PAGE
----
This is one in a series of posts where the content is provided by a guest who has graciously answered five questions about their experience as a Tolkien reader. I am very humbled that anyone volunteers to spend time in this busy world to answer questions for my blog, and so I give my sincerest thanks to David and the other participants for this.
To see the idea behind this project, check out this page
I want to thank Donato Giancola for allowing me to use his stunning portrait of J.R.R Tolkien as the featured image for this project. If you would like to purchase a print of this painting, they are available on his website!
If you would like to contribute your own experience, you can do so by using the form on the contact page, or by emailing me directly.
Now, on to David of The Warden’s Walk’s responses:
1. How were you introduced to Tolkien’s work?
I grew up reading lots of adventure books, including various fantasy, with The Chronicles of Narnia being most prominent – but I didn’t know anything about Tolkien’s books, and neither did anyone in my family, until I was in the 5th grade. Walking with me through my school’s book fair, my dad saw a boxed set of The Hobbit and The Lord of the Rings and thought it looked like an interesting, lengthy reading project for us. Every night that he could, he read them to me. Even though the whole process took us a few years—real-life schedules being what they are—we eventually made it to the end before Peter Jackson’s Return of the King was released in theaters. Funnily enough, I had come to think of myself as a diehard, knowledgeable Tolkien fan before I had actually finished reading the series!
2. What is your favorite part of Tolkien’s work?
My favorite aspect of his work is the way he mixes sorrow and joy in a way almost unutterably beautiful, and then he displays that kind of beauty in images that convey more than the words alone ever could. So in the Ride of the Rohirrim, we get this amazing picture of thousands of men who are facing death and despair without losing their integrity. Or when Sam carries Frodo up Mount Doom, it illustrates a sacrificial, selfless love so strong that it reminds us of what is holy. But the parts that strike me the most are in The Silmarillion, with especially the love story of “Beren and Lúthien” and the mythic adventure of Eärendil the Mariner. Those two stories have so much of joy and sorrow in them, but their beauty is founded in the hope of the final victory of Good. Those are my favorite parts.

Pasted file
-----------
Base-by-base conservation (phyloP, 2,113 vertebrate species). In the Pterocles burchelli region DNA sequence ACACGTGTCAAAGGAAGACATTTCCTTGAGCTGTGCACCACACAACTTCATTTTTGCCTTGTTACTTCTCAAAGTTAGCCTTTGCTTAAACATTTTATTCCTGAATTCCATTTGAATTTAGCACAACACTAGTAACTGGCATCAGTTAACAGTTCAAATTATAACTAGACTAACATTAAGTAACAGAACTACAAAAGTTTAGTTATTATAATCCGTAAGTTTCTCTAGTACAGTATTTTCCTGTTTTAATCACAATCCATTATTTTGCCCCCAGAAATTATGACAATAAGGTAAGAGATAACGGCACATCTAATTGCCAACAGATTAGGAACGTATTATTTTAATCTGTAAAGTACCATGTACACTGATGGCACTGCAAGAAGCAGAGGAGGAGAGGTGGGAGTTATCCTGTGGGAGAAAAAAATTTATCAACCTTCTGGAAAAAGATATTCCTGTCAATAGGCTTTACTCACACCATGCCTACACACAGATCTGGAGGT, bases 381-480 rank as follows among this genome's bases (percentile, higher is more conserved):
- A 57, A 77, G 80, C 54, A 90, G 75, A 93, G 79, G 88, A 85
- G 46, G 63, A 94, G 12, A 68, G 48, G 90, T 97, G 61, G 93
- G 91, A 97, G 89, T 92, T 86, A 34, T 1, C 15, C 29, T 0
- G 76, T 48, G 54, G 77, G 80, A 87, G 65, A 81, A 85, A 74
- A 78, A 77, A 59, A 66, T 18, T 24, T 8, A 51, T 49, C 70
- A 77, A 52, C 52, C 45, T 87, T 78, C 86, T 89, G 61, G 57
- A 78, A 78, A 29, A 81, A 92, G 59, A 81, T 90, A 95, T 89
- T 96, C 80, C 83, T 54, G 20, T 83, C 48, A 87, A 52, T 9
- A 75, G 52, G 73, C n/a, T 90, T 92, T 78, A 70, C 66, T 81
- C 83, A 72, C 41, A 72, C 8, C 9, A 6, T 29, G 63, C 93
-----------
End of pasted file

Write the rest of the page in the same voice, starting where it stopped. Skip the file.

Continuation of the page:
3. What is your fondest experience of Tolkien’s work?
I have some fond memories from early in my fandom, when I was that 10 year-old laying on the couch as my dad read Tolkien to me, or when I was a teenager sitting in a theater with a bunch of church friends waiting to see The Fellowship of the Ring for the first time. But at the moment, my fondest and most impactful experience is participating in Dr. Corey Olsen’s Exploring The Lord of the Rings seminar, which is done live weekly. I’ve participated since Day 1 and never before have I been able to discuss Tolkien in such detail and passion with such a wide and diverse group of friendly people.
4. Has the way you approach Tolkien’s work changed over time?
As a kid, my focus was squarely on celebrating the sheer awesomeness of the stories with any friends who shared my love, no matter what age they were. Often it was older adults who shared my passion for Tolkien more than my peers. But back then I rarely ventured beyond The Hobbit and The Lord of the Rings.
As I passed into college, my explorations into Tolkien’s work broadened. I had read The Silmarillion and some further books by then, and read about their historical and philological foundations. I sought out academic articles about Tolkien. I compared the films to the books with greater nuance. And I found Dr. Corey Olsen’s podcasts about Tolkien, and ever since have continued to listen and participate in his seminars whenever I can. I’ve begun to appreciate how Tolkien’s stories changed drastically as he wrote them, how much work and thought he put into every aspect, and just how amazingly everything ties together.
While sometimes I read less Tolkien and sometimes read more Tolkien, his works have always remained the most important artistic influences in my life.
5. Would you ever recommend Tolkien’s work? Why/Why not?
If someone asked me to recommend a book, The Lord of the Rings would always be a top recommendation. You never know what sort of person will love Tolkien. Even if they say they don’t like fantasy, or don’t read long books, or don’t read much at all, it is worth their time to at least read it.
You can find more from David of The Warden’s Walk on his blog!